Christmas is coming so it’s time to take this out. But it works at Halloween, Easter and ice cream season too – which is all year round, isn’t it?! This classic Hollywood musical comedy drama is simply perfection. Adapted from Sally Benson’s New Yorker stories of a midwestern family at the start of the twentieth century, it tells the story of the Smiths through the seasons. Made at the height of WW2, this fantasy about a pretty family shimmers with the lustrous care of director Vincente Minnelli, whose background in theatre design comes to the fore in terms of staging, decor, colour, choreography and performance. Judy Garland has some great moments in a film stuffed with them – The Trolley Song, the romance with The Boy Next Door, the amusing scenes with her sister Lucille Bremer; but the standout moments are mostly those with little Margaret O’Brien as Tootie, on her Halloween outing, her destruction of the snowmen and her distress at their father’s proposed move to NYC. Judy soothes her with Have Yourself a Merry Little Christmas. Funny, sad, touching and joyous, this is a forever film.
‘Tis the season to be spooky! The countdown to Halloween commences. See this wonderful John Carpenter film in its original widescreen version, not the pan/scan version so frequently used on television. A beautifully shot ghost story, a genuinely eerie tale of a (literal) haunting revenge on the northern Californian coast one hundred years after a shipwreck. A logical conclusion to The Birds (1963), perhaps, featuring Hitchcock’s most memorable heroine, Janet Leigh.
Top Halloween Movies
I got the chills and they’re multiplyin’! ‘Tis the season to get … scared out of your wits! Here are some of my favourite movies to get in the mood for the coming of the witches… as the spirit moves you.
Halloween (1978) d. John Carpenter
The scariest movie ever … maybe.
The Bride of Frankenstein (1935) d. James Whale
Practically perfect in every way.
The Fog (1980) d. John Carpenter
See this in its original widescreen incarnation not the pan/scan TV version. Beautiful ghost story, genuinely eerie. A logical conclusion to THE BIRDS.
The Uninvited (1944) d. Lewis Allen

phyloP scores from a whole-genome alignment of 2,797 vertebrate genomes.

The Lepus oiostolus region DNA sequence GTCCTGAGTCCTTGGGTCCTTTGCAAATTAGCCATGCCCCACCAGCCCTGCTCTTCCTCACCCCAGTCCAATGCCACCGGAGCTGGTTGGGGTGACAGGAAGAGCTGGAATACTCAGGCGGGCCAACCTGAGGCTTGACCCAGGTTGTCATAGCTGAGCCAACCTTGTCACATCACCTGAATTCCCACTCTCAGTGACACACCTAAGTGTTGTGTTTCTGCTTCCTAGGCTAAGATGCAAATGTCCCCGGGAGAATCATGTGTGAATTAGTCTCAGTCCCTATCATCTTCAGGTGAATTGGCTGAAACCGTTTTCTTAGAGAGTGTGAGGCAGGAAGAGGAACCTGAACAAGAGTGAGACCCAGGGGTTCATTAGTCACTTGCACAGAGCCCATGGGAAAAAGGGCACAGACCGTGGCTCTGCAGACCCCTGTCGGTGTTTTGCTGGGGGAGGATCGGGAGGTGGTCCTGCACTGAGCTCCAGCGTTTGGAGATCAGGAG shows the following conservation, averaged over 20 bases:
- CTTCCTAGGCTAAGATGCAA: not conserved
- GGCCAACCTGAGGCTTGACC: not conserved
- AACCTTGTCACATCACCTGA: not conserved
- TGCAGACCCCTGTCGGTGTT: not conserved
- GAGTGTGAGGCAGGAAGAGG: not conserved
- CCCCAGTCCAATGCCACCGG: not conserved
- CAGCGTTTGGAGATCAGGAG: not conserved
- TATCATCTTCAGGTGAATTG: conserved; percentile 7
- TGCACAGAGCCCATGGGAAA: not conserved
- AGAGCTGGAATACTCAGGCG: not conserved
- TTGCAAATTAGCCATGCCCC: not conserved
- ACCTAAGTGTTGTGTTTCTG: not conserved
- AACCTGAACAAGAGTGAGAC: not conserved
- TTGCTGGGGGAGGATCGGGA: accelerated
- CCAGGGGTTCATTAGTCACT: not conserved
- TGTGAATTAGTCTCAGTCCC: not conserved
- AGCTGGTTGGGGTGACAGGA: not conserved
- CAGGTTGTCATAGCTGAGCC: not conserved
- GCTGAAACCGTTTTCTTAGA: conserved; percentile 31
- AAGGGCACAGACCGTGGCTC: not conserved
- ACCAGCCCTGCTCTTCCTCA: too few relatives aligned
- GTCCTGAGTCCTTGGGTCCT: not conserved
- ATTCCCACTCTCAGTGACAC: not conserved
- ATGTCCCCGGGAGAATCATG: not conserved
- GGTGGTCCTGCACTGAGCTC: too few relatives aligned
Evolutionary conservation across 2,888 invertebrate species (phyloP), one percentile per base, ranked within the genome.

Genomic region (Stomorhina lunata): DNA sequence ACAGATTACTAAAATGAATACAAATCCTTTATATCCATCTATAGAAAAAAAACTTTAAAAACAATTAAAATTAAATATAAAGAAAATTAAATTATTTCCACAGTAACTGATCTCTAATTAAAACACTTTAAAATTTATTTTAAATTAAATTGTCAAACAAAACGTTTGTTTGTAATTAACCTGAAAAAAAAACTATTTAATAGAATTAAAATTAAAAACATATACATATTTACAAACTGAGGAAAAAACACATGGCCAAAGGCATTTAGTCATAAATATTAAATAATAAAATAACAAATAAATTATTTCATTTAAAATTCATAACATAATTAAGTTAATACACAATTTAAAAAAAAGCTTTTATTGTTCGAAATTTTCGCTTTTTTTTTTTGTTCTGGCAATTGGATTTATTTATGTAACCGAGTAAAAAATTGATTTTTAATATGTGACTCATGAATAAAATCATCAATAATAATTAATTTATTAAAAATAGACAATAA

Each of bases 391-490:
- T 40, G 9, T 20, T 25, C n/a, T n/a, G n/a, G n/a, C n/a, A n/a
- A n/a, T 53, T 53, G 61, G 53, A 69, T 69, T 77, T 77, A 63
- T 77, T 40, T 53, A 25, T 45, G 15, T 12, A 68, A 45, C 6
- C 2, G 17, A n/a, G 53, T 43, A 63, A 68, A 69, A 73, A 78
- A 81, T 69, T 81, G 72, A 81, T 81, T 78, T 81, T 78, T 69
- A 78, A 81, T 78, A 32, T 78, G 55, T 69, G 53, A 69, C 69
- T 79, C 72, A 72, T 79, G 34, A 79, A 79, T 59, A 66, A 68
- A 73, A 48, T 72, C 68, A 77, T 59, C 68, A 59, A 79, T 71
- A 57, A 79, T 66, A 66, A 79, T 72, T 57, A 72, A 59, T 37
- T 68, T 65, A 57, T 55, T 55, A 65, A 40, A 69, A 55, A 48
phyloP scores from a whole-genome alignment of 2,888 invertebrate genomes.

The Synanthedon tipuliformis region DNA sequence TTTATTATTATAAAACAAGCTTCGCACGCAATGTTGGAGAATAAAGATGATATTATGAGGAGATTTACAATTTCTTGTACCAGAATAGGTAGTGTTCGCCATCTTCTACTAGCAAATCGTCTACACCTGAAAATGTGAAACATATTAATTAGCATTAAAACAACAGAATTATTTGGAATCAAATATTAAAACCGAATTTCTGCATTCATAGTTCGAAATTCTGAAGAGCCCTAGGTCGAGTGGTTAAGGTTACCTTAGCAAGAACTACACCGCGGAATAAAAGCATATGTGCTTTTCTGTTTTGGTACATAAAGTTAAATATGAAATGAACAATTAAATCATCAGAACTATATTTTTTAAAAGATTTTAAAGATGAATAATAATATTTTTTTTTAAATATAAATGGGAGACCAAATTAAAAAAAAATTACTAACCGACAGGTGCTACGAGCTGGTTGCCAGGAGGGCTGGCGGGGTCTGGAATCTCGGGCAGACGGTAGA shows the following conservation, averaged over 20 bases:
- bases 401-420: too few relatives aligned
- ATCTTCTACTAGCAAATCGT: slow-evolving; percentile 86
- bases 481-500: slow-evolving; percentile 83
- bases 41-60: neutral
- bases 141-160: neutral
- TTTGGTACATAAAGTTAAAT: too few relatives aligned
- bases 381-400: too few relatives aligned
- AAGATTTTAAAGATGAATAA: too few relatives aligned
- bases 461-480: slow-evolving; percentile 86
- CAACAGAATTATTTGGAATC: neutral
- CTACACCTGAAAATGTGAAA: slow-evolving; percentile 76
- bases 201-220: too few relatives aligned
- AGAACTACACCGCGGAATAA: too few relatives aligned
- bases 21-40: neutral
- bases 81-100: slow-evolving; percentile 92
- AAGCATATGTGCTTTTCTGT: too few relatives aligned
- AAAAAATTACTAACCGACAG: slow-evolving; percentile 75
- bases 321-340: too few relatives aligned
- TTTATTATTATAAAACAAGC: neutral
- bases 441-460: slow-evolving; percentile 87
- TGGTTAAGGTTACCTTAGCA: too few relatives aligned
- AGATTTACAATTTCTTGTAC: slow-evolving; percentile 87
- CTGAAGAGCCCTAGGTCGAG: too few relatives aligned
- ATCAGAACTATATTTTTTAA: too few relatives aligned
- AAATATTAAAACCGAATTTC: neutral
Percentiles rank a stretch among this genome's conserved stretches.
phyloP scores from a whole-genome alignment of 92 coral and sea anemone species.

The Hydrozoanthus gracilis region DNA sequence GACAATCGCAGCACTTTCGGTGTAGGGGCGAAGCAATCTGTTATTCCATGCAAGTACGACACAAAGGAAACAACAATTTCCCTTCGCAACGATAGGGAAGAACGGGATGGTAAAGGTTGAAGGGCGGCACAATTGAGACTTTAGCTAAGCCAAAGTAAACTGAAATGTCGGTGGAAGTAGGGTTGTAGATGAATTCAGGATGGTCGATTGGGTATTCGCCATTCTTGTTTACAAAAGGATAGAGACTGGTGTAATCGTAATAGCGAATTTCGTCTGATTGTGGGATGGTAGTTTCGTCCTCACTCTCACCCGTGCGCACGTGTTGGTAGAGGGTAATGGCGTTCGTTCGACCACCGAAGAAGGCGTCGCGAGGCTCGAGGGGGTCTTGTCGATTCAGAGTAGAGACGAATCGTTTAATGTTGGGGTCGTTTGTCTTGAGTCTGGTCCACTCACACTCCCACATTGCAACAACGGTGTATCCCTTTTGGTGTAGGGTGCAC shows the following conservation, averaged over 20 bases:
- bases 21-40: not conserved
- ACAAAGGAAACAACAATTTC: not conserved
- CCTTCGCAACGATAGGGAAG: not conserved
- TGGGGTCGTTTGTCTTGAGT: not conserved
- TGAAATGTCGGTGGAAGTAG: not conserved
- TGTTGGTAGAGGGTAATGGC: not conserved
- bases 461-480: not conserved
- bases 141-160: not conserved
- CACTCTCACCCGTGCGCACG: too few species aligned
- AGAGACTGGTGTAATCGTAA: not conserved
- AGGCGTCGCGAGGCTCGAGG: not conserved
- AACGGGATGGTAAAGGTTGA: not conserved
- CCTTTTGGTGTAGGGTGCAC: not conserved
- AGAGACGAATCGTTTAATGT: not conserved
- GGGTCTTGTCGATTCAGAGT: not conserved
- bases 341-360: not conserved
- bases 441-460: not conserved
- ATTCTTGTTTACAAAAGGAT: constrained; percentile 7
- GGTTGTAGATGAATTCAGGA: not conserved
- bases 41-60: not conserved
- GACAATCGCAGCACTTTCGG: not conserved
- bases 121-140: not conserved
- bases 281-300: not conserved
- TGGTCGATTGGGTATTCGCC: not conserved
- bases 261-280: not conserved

So Rebecca-ish it’s spooky. From the novel by Irish Republican Dorothy Macardle.
Meet Me In St Louis (1944) d. Vincente Minnelli
Little Tootie goes wild and Judy gets melancholy. The most gorgeous film ever made.
Freaks (1932) d. Tod Browning
Once seen, never forgotten.
The Craft (1996) d. Andrew Fleming
Great Mean Girls scenario, terrific performances.
Le Streghe/Witches (1967) d. Bolognini, De Sica, Pasolini, Visconti, Rossi.
An extraordinary lineup of Italian directors. Watch out for Clint Eastwood and Helmut Berger when he first ‘encountered’ Visconti (memorialized somewhat scandalously by the inimitable Dirk Bogarde…) A portmanteau compendium of many aesthetic pleasures.
Practical Magic (1998) d. Griffin Dunne
Nicole Kidman when she was still recognizable. Cute adaptation of the Alice Hoffman novel. Both stars went on to become Academy Award winners. Sadly not for this!
E.T. The Extra-Terrestrial (1982) d. Steven Spielberg
The essence of wonder. I want one!
Scream (1996) d. Wes Craven
Postmodernism for everyone. Great screenplay by Kevin Williamson, Craven does mainstream. Boo!
The Devil-Doll (1936) d. Tod Browning
Another freak scene from the great Browning.
The Haunting (1963) d. Robert Wise
Brilliant adaptation of the terrifying novel by Shirley Jackson. Julie Harris was never better; Claire Bloom was at her amazing peak.
Young Frankenstein (1974) d. Mel Brooks
The publicity is right – it IS the funniest film ever!
The Innocents (1961) d. Jack Clayton
Still the best James interpretation. Chilling.
Salem’s Lot (1979) d. Tobe Hooper
I know, I know, it’s not a movie but it’s the scariest thing that’s ever been on TV. And that’s official And if I didn’t include it, I would spend my Halloween in dread of something horrible coming through the window…
Nosferatu, eine Symphonie des Grauens (1922) d. F.W. Murnau
A great film by one of the great filmmakers. Simply unmissable. (And Herzog’s re-interpretation isn’t bad for a moonlit night, either).
Vampyr (1932) d. Carl Dreyer
And in the same vein …(ahem) my favourite Dreyer film, about the enigmatic Allen Gray and his adventures in the countryside.
The Lost Boys (1987) d. Joel Schumacher
Still the best contemporary vampire movie … and what a closing line!!!
The Nightmare Before Christmas (1993) d. Henry Selick
Pretty Burton pictures and a lovely tale of Jack Skellington. As close as we can get to a modern Edward Gorey, probably.
Pumpkin Moon (2006)
Lovely story, beautifully told from the picture book by Preston and Batram. Don’t allow your cat to watch it tho’. This used to be screened on Sky One … sigh.
It’s the Great Pumpkin, Charlie Brown (1966) d. Bill Melendez
And speaking of pumpkins …